Nissan Leaf (Image: Nissan Electric Vehicle on Facebook)Enlarge Photo
With wider choice and better cars, electric car ownership seems to get more appealing by the month.
But as yet, predicting the future of the electric car industry has still been largely guesswork--nobody quite knows how much batteries will come down in price, how many electric cars automakers will sell, how low the price needs to be for adoption to snowball.
Swiss power and automation technologies company ABB has made its own predictions though--and suggests we've already reached the "tipping point" for electric cars becoming a viable method of transportation, and a point past which the industry will inexorably gain momentum.
ABB bases that on the ever-declining cost of batteries, which it states is dropping by 20-30 percent per year.
The increasing affordability of batteries is one of the main drivers of cost-effective electric vehicles, and once EVs become cost effective--and price eventually reaches parity with internal combustion vehicles--that's when sales should really take off.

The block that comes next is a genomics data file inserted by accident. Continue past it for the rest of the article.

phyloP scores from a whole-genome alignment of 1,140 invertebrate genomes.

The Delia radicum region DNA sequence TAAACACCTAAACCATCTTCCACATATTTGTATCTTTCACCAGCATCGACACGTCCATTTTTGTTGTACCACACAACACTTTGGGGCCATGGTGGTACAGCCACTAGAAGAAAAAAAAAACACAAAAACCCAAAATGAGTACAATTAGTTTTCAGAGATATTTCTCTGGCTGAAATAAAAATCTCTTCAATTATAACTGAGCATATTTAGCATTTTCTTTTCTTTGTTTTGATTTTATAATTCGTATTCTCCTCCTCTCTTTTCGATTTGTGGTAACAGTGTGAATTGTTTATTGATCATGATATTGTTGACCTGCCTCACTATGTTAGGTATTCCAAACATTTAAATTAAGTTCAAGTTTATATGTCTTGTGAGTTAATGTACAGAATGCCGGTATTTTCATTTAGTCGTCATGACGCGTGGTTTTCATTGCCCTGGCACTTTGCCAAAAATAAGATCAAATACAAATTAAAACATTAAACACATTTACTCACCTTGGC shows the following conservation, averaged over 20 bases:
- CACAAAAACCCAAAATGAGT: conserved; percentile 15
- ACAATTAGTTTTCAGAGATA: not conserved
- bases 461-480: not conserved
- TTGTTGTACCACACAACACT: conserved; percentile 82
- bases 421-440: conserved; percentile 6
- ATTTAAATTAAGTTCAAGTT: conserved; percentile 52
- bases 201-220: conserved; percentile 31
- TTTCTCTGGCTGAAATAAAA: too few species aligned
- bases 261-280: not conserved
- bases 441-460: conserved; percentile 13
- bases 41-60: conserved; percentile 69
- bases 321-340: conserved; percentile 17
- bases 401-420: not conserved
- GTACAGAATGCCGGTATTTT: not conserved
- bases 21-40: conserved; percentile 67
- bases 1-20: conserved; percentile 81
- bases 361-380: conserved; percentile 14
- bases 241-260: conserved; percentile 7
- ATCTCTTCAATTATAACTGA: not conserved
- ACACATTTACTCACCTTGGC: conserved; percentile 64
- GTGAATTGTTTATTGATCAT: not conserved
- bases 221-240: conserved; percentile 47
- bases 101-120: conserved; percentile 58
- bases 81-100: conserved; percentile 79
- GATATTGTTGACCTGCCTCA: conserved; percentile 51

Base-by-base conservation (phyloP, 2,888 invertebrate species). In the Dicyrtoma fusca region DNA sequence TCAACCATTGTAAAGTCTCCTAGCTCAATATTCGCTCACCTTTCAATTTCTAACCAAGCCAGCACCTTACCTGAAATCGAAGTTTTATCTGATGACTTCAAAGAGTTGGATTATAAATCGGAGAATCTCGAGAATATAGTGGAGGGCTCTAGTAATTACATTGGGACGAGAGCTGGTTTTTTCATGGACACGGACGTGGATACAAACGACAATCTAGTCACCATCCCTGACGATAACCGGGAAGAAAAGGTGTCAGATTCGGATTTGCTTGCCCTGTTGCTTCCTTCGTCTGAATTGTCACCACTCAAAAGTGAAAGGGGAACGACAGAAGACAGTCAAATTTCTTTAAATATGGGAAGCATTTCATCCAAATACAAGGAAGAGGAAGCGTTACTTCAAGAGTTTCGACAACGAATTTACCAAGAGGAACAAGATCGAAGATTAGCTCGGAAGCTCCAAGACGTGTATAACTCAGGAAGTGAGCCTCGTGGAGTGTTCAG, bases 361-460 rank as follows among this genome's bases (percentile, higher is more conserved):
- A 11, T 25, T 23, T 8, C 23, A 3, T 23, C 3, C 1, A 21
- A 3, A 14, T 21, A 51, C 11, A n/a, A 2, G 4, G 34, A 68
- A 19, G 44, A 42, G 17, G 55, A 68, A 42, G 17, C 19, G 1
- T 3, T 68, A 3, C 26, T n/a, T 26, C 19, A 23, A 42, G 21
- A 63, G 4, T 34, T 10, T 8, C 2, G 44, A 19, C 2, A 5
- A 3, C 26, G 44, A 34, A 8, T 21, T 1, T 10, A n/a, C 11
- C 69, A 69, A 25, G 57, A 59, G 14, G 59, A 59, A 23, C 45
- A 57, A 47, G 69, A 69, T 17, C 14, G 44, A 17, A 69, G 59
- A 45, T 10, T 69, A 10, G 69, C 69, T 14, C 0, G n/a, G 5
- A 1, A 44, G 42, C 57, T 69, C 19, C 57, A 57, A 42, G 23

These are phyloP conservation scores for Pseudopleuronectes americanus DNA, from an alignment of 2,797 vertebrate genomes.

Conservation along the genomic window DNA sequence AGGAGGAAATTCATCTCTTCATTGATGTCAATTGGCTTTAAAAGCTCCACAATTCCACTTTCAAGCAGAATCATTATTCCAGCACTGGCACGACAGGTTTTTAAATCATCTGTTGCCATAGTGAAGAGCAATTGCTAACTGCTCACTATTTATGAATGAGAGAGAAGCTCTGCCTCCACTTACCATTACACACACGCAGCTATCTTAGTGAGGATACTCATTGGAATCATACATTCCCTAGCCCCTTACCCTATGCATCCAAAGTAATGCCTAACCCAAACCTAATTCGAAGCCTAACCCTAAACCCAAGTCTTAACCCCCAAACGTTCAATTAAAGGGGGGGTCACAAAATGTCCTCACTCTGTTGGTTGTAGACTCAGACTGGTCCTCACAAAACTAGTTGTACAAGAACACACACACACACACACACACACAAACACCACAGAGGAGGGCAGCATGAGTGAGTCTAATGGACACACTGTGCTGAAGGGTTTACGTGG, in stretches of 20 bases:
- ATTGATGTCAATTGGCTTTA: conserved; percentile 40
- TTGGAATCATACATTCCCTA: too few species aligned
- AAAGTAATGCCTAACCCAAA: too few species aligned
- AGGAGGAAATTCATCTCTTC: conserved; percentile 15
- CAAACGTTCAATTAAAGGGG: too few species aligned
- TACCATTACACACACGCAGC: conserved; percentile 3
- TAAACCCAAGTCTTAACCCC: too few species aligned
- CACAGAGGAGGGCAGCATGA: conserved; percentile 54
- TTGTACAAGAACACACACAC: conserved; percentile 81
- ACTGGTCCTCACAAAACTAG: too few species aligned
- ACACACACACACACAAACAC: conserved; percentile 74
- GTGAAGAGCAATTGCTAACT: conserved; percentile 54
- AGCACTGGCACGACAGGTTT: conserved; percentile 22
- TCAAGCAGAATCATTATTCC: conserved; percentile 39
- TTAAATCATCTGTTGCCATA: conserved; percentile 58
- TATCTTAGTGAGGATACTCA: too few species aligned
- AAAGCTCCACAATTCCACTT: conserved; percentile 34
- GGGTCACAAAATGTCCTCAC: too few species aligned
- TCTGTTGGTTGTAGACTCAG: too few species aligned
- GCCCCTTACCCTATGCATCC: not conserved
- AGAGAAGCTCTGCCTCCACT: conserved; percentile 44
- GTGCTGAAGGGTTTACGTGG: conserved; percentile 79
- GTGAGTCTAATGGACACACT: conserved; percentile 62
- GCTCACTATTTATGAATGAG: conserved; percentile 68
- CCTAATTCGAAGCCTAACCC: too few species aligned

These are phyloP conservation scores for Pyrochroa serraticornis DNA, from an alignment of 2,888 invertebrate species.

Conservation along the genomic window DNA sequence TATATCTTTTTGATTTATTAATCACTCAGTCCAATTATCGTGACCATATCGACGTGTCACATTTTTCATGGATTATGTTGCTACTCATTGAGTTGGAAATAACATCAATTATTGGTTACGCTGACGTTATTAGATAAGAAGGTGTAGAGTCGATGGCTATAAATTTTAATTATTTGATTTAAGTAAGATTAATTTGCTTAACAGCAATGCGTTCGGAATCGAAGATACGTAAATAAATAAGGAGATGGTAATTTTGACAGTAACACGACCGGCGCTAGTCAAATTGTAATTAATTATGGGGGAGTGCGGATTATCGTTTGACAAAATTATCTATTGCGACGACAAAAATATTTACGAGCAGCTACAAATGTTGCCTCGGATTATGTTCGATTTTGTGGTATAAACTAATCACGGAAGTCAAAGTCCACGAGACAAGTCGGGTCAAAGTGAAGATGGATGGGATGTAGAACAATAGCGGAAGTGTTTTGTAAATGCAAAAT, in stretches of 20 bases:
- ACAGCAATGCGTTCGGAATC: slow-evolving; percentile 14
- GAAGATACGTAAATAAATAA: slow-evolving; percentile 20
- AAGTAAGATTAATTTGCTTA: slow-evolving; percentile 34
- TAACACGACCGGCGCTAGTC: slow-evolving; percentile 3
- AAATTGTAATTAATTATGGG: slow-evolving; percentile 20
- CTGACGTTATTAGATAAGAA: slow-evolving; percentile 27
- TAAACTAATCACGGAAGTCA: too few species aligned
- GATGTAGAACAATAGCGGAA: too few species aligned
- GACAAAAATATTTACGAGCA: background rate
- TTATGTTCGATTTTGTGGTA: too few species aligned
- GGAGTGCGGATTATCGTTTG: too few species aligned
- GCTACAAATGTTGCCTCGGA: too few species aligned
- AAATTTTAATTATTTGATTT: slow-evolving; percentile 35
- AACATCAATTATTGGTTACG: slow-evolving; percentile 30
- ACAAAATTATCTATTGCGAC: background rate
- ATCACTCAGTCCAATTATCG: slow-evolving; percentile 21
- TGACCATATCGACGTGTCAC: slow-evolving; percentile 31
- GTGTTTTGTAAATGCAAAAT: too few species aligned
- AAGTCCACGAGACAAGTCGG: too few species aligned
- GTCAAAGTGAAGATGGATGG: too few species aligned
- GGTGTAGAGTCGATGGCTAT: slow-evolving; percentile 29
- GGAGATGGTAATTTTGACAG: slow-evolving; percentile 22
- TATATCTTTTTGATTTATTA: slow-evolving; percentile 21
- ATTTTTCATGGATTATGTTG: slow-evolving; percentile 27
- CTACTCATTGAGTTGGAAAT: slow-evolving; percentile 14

ABB quotes a comment by Volkswagen that predicts electric vehicles would be cheaper to make than internal combustion ones in just three years. This, presumably, is based on the premise that batteries and batteries alone are the component preventing electric cars from costing very little to make.
We're also starting to see set standards for charging infrastructure arriving--such as the combined charging system and CHAdeMO standard--which is less off-putting for consumers.
And as electric car sales grow, so too do places to charge them.
For companies like Tesla Motors, whose own Model S is doing much to change perceptions of electric vehicles, a long electric range and Tesla's network of Supercharger quick charging stations is also illustrative of the sort of change the industry has seen in a very short space of time.
Finally, decisions by countries like China to cut pollution in megacities after years of choking smog could provide a further push for electric vehicles of all types--from bicycles to commercial trucks. This increased demand also pushes down the cost of batteries, which benefits the industry as a whole.
Ultimately, ABB's predictions are just that--predictions.
But when you see where we were with electric vehicles just three or four years ago, and see where we've got today, it isn't hard to imagine the pace of change being equally impressive over the coming years--maybe we really have hit the tipping point for electric cars.